How is the trust level in your organization? If it’s not where you’d like it to be, consider reinforcing personal accountability?
It’s challenging to establish a culture of trust when organizational morale and engagement are lowered by people who can’t be counted on. They flame resentments and dissatisfaction throughout the organization. But wise leaders address this issue: they reinforce personal accountability.
People demonstrate accountability by doing what they say they’re going to do, when they need to do it. Leaders promote this by holding people to their commitments and making accountability part of the performance assessment. In fairness, leaders also need to provide their people with the means to meet these commitments.
Accountability also means tackling problems head on and not running from them. People trust coworkers who meet challenges with noble efforts to ensure that everyone wins. A culture of trust thrives only when people at all organizational levels fulfill their responsibilities. Managing work with measurable criteria expands trust in the system. Clarity is a strong trust builder, according to leadership consultant David Horsager, author of The Trust Edge: How Top Leaders Gain Faster Results, Deeper Relationships,
and a Stronger Bottom Line (Free Press, 2012).
Accountability often overlaps integrity, in that people who admit their mistakes are trusted more. Inspiring this kind of transparency allows people to air their mistakes and learn from them. As I share with my coaching clients, be a leader who encourages learning, focusing on fixes instead of blame. The pursuit of solutions empowers people to reach new levels and expands trust.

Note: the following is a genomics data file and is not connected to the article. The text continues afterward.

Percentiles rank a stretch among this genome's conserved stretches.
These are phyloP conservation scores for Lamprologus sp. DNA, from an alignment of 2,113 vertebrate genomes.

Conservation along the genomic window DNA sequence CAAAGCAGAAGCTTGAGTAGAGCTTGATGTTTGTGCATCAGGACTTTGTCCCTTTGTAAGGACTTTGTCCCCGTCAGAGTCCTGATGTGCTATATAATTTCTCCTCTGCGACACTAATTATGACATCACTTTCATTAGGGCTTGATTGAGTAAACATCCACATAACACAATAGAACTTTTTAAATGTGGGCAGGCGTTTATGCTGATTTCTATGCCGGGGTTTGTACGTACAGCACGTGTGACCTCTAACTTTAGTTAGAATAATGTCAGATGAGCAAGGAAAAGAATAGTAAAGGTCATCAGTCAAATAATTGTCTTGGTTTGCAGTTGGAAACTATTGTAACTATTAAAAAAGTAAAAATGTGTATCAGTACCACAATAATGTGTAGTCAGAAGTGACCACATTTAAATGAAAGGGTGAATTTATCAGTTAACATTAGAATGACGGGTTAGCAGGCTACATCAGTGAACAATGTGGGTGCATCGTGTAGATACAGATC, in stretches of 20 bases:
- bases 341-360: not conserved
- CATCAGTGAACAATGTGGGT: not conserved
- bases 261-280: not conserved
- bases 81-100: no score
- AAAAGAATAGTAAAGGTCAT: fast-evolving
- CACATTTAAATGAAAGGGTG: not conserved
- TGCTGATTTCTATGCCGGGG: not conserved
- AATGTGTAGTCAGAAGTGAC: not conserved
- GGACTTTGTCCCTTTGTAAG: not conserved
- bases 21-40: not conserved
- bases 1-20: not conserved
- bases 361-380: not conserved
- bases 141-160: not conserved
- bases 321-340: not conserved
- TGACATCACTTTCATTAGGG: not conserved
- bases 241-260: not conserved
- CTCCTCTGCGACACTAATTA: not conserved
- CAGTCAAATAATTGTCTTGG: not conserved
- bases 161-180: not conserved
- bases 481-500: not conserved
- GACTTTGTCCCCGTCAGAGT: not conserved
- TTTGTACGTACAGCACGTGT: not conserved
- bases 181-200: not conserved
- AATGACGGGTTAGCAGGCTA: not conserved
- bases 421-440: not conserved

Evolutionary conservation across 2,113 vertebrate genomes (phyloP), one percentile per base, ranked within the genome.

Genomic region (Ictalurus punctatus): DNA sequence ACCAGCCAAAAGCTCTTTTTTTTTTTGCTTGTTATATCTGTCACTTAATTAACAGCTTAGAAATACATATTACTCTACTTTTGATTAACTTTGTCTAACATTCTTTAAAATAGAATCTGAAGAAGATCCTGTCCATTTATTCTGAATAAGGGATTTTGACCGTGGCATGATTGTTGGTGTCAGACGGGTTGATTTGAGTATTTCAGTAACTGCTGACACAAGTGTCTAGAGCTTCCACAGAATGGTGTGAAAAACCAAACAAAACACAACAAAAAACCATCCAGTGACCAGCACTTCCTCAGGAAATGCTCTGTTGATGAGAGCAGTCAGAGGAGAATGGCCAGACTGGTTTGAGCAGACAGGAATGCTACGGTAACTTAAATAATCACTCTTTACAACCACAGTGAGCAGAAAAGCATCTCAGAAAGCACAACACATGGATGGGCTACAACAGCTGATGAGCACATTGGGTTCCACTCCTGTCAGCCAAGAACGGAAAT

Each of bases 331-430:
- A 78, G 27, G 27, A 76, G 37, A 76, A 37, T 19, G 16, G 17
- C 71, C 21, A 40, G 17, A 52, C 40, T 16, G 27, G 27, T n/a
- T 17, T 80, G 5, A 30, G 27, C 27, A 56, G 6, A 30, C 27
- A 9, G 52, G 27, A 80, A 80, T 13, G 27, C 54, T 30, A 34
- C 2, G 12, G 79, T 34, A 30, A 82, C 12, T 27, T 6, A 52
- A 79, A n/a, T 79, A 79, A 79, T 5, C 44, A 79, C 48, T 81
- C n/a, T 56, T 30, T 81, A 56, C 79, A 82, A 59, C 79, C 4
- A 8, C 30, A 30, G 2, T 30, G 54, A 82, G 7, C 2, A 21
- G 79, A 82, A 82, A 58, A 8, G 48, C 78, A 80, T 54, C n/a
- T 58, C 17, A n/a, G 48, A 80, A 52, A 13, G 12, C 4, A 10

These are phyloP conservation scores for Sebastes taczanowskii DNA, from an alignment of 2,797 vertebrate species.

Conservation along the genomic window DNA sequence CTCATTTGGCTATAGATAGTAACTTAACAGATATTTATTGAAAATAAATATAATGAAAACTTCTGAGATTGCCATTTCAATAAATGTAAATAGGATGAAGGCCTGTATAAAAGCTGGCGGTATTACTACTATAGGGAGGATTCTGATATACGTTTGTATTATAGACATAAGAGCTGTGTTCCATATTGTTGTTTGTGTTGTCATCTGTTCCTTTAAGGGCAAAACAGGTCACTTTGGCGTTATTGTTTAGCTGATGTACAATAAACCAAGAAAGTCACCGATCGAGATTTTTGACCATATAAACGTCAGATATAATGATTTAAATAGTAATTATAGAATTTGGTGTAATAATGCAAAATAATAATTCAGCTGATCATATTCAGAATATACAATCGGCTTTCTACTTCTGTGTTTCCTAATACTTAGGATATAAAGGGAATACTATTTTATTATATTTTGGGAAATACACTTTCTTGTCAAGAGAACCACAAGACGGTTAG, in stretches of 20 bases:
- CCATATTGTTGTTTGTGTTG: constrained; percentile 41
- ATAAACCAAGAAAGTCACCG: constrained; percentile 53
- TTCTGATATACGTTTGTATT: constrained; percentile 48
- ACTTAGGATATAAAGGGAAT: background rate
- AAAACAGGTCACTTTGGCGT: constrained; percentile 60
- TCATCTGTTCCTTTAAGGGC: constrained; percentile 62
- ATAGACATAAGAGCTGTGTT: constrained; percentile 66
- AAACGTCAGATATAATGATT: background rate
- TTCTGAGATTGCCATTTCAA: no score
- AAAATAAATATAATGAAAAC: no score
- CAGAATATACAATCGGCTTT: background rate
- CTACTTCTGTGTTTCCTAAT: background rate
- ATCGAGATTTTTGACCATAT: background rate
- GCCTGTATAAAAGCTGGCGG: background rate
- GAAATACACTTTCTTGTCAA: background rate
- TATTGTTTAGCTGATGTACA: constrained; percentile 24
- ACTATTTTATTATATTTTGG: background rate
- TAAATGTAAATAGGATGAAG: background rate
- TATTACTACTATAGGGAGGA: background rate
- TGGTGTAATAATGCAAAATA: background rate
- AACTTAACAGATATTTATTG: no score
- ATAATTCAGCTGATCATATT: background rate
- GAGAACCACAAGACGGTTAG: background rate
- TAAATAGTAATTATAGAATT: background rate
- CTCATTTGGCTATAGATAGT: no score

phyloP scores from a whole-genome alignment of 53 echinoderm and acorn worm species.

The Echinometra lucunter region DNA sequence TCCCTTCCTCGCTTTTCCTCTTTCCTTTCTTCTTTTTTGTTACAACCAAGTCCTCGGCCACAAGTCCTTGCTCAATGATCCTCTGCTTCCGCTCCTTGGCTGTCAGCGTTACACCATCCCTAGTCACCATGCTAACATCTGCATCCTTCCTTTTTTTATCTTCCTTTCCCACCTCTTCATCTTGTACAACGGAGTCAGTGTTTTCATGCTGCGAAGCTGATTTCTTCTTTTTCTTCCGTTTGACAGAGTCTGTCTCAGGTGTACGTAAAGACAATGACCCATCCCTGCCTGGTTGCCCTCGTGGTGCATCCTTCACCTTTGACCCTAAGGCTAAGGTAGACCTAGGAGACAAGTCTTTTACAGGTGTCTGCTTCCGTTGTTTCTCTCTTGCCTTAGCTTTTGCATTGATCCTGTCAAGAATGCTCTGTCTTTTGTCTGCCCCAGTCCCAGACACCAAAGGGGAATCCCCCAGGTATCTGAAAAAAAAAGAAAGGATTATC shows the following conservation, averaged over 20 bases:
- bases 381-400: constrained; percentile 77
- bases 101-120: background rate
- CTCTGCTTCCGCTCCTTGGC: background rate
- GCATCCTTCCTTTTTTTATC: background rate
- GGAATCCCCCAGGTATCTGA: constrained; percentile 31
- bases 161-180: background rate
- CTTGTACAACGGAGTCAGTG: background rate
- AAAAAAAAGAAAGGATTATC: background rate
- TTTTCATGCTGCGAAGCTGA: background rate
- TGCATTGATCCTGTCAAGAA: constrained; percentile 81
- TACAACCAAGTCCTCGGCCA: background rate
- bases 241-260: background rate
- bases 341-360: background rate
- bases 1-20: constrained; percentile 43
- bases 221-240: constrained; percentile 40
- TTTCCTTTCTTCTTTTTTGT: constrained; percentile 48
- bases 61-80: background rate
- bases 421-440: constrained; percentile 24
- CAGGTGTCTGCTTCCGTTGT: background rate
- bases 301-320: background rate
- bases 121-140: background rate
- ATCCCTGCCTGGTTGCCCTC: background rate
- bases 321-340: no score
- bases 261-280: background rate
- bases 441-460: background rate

It’s been my experience that many trust issues stem from poor communication. People who don’t communicate clearly or authentically aren’t trusted. Properly conveying information makes conversations, emails, phone calls and meetings more effective and trustworthy. Leaders need to provide training in communication skills and monitor employee progress.
Anger, resentment, offensiveness and rumors destroy trust. Leaders must take aim at these issues and set behavioral standards that are continuously reinforced. Ask your people to put themselves in other team members’ shoes when communicating. How will their words be perceived? Can they achieve a win-win situation? Can they step back from a conflict, calm down and form a more reasonable response?
Employees who communicate reasonably and professionally with each other raise workplace trust. Integrity is best revealed through communication, and unity is best realized in a high-integrity environment.
There’s no question that leaders set the tone for every aspect of workplace trust, and the necessary mindsets are passed down through the ranks. Leaders must put policies in place to monitor and correct undesirable behavior. Those who see the highest levels of coworker trust provide ample training, support and enforcement for trustworthy behavior policies.
What do you think? How has accountability and communication affected trust in your organization? What other tactics have you employed to establish a culture of trust? I’d love to hear from you. You can reach me here and on LinkedIn here.